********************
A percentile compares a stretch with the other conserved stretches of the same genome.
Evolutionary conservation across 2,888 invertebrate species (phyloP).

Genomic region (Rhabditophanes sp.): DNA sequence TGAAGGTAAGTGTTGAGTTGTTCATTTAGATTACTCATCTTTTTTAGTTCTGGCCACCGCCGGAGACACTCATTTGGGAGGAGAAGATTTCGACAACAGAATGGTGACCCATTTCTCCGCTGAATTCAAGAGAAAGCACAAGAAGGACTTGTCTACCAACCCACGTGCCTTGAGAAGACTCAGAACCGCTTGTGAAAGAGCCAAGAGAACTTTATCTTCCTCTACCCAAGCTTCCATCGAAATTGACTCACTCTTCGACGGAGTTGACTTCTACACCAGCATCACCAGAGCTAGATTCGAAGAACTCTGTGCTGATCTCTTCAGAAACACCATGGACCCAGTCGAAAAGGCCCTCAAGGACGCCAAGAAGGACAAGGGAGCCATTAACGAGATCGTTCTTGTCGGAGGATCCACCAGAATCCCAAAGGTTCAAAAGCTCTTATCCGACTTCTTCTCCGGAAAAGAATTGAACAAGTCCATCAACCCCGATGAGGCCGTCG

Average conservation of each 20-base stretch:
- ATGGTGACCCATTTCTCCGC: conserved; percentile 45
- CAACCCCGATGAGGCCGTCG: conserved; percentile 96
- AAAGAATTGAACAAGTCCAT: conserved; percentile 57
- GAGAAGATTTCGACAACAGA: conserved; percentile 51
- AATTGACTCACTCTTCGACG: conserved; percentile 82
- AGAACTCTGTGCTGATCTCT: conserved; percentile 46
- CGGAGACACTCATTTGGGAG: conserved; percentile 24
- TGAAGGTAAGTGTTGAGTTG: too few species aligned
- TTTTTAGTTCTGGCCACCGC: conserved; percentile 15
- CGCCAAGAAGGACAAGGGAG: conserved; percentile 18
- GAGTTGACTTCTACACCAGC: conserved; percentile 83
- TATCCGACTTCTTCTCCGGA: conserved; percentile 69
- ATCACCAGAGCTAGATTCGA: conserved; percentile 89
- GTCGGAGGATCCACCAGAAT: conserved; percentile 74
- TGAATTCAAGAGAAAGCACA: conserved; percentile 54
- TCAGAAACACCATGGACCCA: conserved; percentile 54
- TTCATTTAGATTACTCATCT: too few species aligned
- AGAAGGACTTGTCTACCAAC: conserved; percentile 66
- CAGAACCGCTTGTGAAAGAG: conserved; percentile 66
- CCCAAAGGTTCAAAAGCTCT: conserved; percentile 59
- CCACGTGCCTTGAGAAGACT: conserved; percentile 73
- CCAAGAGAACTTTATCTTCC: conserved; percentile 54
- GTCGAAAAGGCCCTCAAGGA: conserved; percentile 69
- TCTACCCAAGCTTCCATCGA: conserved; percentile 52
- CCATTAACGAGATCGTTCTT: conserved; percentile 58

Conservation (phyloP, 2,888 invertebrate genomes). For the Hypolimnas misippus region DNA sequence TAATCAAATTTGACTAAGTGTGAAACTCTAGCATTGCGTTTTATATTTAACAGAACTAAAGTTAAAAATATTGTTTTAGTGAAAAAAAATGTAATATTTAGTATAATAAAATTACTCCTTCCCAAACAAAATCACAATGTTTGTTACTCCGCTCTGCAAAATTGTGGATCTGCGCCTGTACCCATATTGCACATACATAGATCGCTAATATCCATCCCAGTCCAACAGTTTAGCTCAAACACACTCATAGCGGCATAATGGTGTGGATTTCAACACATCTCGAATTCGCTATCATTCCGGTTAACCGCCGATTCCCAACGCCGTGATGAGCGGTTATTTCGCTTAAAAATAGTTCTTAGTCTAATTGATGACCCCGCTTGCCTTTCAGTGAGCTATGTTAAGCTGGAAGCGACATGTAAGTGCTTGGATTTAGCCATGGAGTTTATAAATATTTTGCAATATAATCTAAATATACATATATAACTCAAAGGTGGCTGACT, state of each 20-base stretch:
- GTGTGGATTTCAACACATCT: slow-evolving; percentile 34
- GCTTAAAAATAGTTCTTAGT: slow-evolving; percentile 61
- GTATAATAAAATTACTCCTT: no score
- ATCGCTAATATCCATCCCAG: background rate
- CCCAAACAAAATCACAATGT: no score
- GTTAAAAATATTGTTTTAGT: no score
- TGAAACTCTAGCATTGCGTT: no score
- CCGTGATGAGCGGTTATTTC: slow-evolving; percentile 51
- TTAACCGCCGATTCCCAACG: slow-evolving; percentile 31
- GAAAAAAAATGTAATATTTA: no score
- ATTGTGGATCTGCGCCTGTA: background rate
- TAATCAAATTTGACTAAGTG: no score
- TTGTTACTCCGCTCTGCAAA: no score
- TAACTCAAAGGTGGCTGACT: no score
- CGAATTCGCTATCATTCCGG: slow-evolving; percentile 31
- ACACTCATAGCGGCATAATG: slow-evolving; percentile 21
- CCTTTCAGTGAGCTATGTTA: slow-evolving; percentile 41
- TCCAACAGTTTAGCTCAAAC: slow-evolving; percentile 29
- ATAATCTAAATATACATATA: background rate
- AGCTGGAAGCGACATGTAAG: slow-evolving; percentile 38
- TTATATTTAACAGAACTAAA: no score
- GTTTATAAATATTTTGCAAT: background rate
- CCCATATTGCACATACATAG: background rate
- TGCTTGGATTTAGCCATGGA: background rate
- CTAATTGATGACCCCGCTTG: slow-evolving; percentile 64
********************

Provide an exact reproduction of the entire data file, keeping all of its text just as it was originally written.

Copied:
A percentile compares a stretch with the other conserved stretches of the same genome.
Evolutionary conservation across 2,888 invertebrate species (phyloP).

Genomic region (Rhabditophanes sp.): DNA sequence TGAAGGTAAGTGTTGAGTTGTTCATTTAGATTACTCATCTTTTTTAGTTCTGGCCACCGCCGGAGACACTCATTTGGGAGGAGAAGATTTCGACAACAGAATGGTGACCCATTTCTCCGCTGAATTCAAGAGAAAGCACAAGAAGGACTTGTCTACCAACCCACGTGCCTTGAGAAGACTCAGAACCGCTTGTGAAAGAGCCAAGAGAACTTTATCTTCCTCTACCCAAGCTTCCATCGAAATTGACTCACTCTTCGACGGAGTTGACTTCTACACCAGCATCACCAGAGCTAGATTCGAAGAACTCTGTGCTGATCTCTTCAGAAACACCATGGACCCAGTCGAAAAGGCCCTCAAGGACGCCAAGAAGGACAAGGGAGCCATTAACGAGATCGTTCTTGTCGGAGGATCCACCAGAATCCCAAAGGTTCAAAAGCTCTTATCCGACTTCTTCTCCGGAAAAGAATTGAACAAGTCCATCAACCCCGATGAGGCCGTCG

Average conservation of each 20-base stretch:
- ATGGTGACCCATTTCTCCGC: conserved; percentile 45
- CAACCCCGATGAGGCCGTCG: conserved; percentile 96
- AAAGAATTGAACAAGTCCAT: conserved; percentile 57
- GAGAAGATTTCGACAACAGA: conserved; percentile 51
- AATTGACTCACTCTTCGACG: conserved; percentile 82
- AGAACTCTGTGCTGATCTCT: conserved; percentile 46
- CGGAGACACTCATTTGGGAG: conserved; percentile 24
- TGAAGGTAAGTGTTGAGTTG: too few species aligned
- TTTTTAGTTCTGGCCACCGC: conserved; percentile 15
- CGCCAAGAAGGACAAGGGAG: conserved; percentile 18
- GAGTTGACTTCTACACCAGC: conserved; percentile 83
- TATCCGACTTCTTCTCCGGA: conserved; percentile 69
- ATCACCAGAGCTAGATTCGA: conserved; percentile 89
- GTCGGAGGATCCACCAGAAT: conserved; percentile 74
- TGAATTCAAGAGAAAGCACA: conserved; percentile 54
- TCAGAAACACCATGGACCCA: conserved; percentile 54
- TTCATTTAGATTACTCATCT: too few species aligned
- AGAAGGACTTGTCTACCAAC: conserved; percentile 66
- CAGAACCGCTTGTGAAAGAG: conserved; percentile 66
- CCCAAAGGTTCAAAAGCTCT: conserved; percentile 59
- CCACGTGCCTTGAGAAGACT: conserved; percentile 73
- CCAAGAGAACTTTATCTTCC: conserved; percentile 54
- GTCGAAAAGGCCCTCAAGGA: conserved; percentile 69
- TCTACCCAAGCTTCCATCGA: conserved; percentile 52
- CCATTAACGAGATCGTTCTT: conserved; percentile 58

Conservation (phyloP, 2,888 invertebrate genomes). For the Hypolimnas misippus region DNA sequence TAATCAAATTTGACTAAGTGTGAAACTCTAGCATTGCGTTTTATATTTAACAGAACTAAAGTTAAAAATATTGTTTTAGTGAAAAAAAATGTAATATTTAGTATAATAAAATTACTCCTTCCCAAACAAAATCACAATGTTTGTTACTCCGCTCTGCAAAATTGTGGATCTGCGCCTGTACCCATATTGCACATACATAGATCGCTAATATCCATCCCAGTCCAACAGTTTAGCTCAAACACACTCATAGCGGCATAATGGTGTGGATTTCAACACATCTCGAATTCGCTATCATTCCGGTTAACCGCCGATTCCCAACGCCGTGATGAGCGGTTATTTCGCTTAAAAATAGTTCTTAGTCTAATTGATGACCCCGCTTGCCTTTCAGTGAGCTATGTTAAGCTGGAAGCGACATGTAAGTGCTTGGATTTAGCCATGGAGTTTATAAATATTTTGCAATATAATCTAAATATACATATATAACTCAAAGGTGGCTGACT, state of each 20-base stretch:
- GTGTGGATTTCAACACATCT: slow-evolving; percentile 34
- GCTTAAAAATAGTTCTTAGT: slow-evolving; percentile 61
- GTATAATAAAATTACTCCTT: no score
- ATCGCTAATATCCATCCCAG: background rate
- CCCAAACAAAATCACAATGT: no score
- GTTAAAAATATTGTTTTAGT: no score
- TGAAACTCTAGCATTGCGTT: no score
- CCGTGATGAGCGGTTATTTC: slow-evolving; percentile 51
- TTAACCGCCGATTCCCAACG: slow-evolving; percentile 31
- GAAAAAAAATGTAATATTTA: no score
- ATTGTGGATCTGCGCCTGTA: background rate
- TAATCAAATTTGACTAAGTG: no score
- TTGTTACTCCGCTCTGCAAA: no score
- TAACTCAAAGGTGGCTGACT: no score
- CGAATTCGCTATCATTCCGG: slow-evolving; percentile 31
- ACACTCATAGCGGCATAATG: slow-evolving; percentile 21
- CCTTTCAGTGAGCTATGTTA: slow-evolving; percentile 41
- TCCAACAGTTTAGCTCAAAC: slow-evolving; percentile 29
- ATAATCTAAATATACATATA: background rate
- AGCTGGAAGCGACATGTAAG: slow-evolving; percentile 38
- TTATATTTAACAGAACTAAA: no score
- GTTTATAAATATTTTGCAAT: background rate
- CCCATATTGCACATACATAG: background rate
- TGCTTGGATTTAGCCATGGA: background rate
- CTAATTGATGACCCCGCTTG: slow-evolving; percentile 64